The concept of "localized compensation" should be considered for your business.
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The pandemic has changed our lives and work – in some cases permanently. Many employers have chosen to keep remote working as an option for some workers. Predictably, many workers have seen the blessing on their finances by taking their big city salaries and moving to cheaper areas.
This trend puts employers in a pickle. Remote workers who move benefit from salaries that are designed to be competitive based on the regional cost of housing around the headquarters. Their salaries now have a higher value because of their move. In the meantime, workers who have to work at headquarters will continue to pay higher housing costs for the same salaries. Many companies respond by renegotiating the salaries of their remote employees who have been relocated.
A new term has emerged: localized compensation. Employers must take practical and ethical issues into account when negotiating salaries, some of which depend on where the employee lives. These questions are even more pressing for existing employees who have moved.
Employers have the right to know where their employees live, but do they have the right to know their employees' rent or mortgage payments? Localized compensation seeks to counteract this encroachment by setting salaries based on regional property prices rather than actual housing costs for workers. Fortunately, there are some helpful tools your HR department can use to determine housing costs for relocated workers. The National Association of Realtors' Housing Affordability Index divides housing costs into the levels of the statistical area of the county and metropolis. There are other similar tools offered by private companies and public agencies, such as the United States Census Bureau's American Housing Survey.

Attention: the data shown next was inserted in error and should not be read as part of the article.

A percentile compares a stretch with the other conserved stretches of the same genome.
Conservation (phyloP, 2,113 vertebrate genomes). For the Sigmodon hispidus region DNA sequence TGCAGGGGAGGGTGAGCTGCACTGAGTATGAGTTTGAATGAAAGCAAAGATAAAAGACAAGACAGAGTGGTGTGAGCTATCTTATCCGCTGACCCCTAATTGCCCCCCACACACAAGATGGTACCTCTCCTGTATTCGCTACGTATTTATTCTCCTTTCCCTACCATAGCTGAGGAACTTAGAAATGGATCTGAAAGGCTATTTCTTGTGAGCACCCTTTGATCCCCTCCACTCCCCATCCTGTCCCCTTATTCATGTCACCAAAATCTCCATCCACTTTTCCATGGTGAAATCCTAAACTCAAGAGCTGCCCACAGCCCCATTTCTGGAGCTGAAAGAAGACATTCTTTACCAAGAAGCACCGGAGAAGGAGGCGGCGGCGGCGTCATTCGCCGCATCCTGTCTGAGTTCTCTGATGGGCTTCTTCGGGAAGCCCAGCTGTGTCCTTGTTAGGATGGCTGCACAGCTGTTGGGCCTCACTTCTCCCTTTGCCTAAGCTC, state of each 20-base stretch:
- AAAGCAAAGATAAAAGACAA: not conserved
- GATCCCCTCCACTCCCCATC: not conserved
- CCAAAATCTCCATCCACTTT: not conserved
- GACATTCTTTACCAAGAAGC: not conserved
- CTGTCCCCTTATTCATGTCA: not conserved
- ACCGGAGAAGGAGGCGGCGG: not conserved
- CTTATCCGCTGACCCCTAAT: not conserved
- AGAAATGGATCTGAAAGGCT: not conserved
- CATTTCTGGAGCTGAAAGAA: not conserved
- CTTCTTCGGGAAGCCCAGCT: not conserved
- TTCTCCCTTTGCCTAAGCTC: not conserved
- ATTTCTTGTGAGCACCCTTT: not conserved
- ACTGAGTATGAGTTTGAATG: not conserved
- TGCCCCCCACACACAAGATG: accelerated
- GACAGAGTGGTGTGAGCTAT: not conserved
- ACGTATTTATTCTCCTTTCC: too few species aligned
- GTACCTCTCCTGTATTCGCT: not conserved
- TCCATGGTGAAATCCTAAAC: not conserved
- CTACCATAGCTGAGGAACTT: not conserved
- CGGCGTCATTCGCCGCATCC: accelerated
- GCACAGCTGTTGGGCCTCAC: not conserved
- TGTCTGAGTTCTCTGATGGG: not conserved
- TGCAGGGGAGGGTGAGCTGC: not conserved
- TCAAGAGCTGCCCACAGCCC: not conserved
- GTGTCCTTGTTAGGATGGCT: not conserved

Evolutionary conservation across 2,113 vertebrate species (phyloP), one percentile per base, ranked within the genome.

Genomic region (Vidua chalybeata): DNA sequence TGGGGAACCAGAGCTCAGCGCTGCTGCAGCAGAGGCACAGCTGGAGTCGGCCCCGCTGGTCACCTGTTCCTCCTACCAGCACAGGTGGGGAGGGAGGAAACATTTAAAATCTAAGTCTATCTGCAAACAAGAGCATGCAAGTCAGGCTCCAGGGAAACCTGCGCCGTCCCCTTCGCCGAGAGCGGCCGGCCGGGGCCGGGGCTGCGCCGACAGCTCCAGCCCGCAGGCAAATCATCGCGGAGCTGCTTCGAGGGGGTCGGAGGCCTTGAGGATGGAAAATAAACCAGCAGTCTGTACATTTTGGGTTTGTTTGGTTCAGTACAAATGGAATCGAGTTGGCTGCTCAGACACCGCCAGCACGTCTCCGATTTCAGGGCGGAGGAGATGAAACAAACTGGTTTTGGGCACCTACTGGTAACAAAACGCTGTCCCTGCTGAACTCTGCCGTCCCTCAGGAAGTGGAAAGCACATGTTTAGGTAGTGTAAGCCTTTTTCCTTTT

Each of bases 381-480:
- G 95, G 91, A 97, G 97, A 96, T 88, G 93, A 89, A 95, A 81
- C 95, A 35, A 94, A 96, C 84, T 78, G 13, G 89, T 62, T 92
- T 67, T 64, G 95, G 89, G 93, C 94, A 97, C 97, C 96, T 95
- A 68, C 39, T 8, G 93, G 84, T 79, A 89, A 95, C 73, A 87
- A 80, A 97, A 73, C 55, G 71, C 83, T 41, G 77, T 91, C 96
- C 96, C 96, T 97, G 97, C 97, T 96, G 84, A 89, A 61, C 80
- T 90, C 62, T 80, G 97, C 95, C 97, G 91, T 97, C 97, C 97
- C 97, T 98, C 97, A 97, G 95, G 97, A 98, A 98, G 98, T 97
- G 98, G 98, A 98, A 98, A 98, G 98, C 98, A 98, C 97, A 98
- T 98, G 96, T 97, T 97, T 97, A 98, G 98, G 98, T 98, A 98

Once you know the relative difference in housing costs between your headquarters and the relocated worker, you can adjust salaries fairly. At least that's the simple expectation. The reality could be a lot more problematic.
Related: What To Do If Your Salary Was Cut During The Pandemic
What about commuters?
Of course, not everyone who works at headquarters lives near headquarters. What about long-distance commuters who are already taking advantage of the wage differentials? Should their salaries suddenly be subjected to localized compensation assessments? Many of them moved to the distant suburbs to take advantage of the lower cost of housing when they started their families. Should they be punished if they don't live in a cramped, expensive apartment in the city with their new families?
These are questions that every employer must consider from an ethical point of view. A good argument against adjusting commuter salaries is that commuting itself is a significant penalty. Unlike remote workers, commuters do not use remote work to take advantage of the difference in housing costs. What about the commuters who now work remotely? Again, they did not move to maximize their salary for a lower cost of living. Personally, I would leave my commuters alone.
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Guiding principles: transparency and collaboration
Determining localized compensation raises a number of ethical, financial, and managerial questions. Employers need to work with workers to establish a coherent and fair pay system. Workers need to know what metrics were used to determine their salaries. They should also know how their salaries might change if they move. Above all, localized remuneration must take into account the fact that those who are willing to live in cheaper areas always get some wage advantage. Setting a price for this benefit is the problem that can be solved through a transparent and collaborative localized compensation process.
Related: Why Young Professionals Don't Negotiate Salaries (And Why They Should)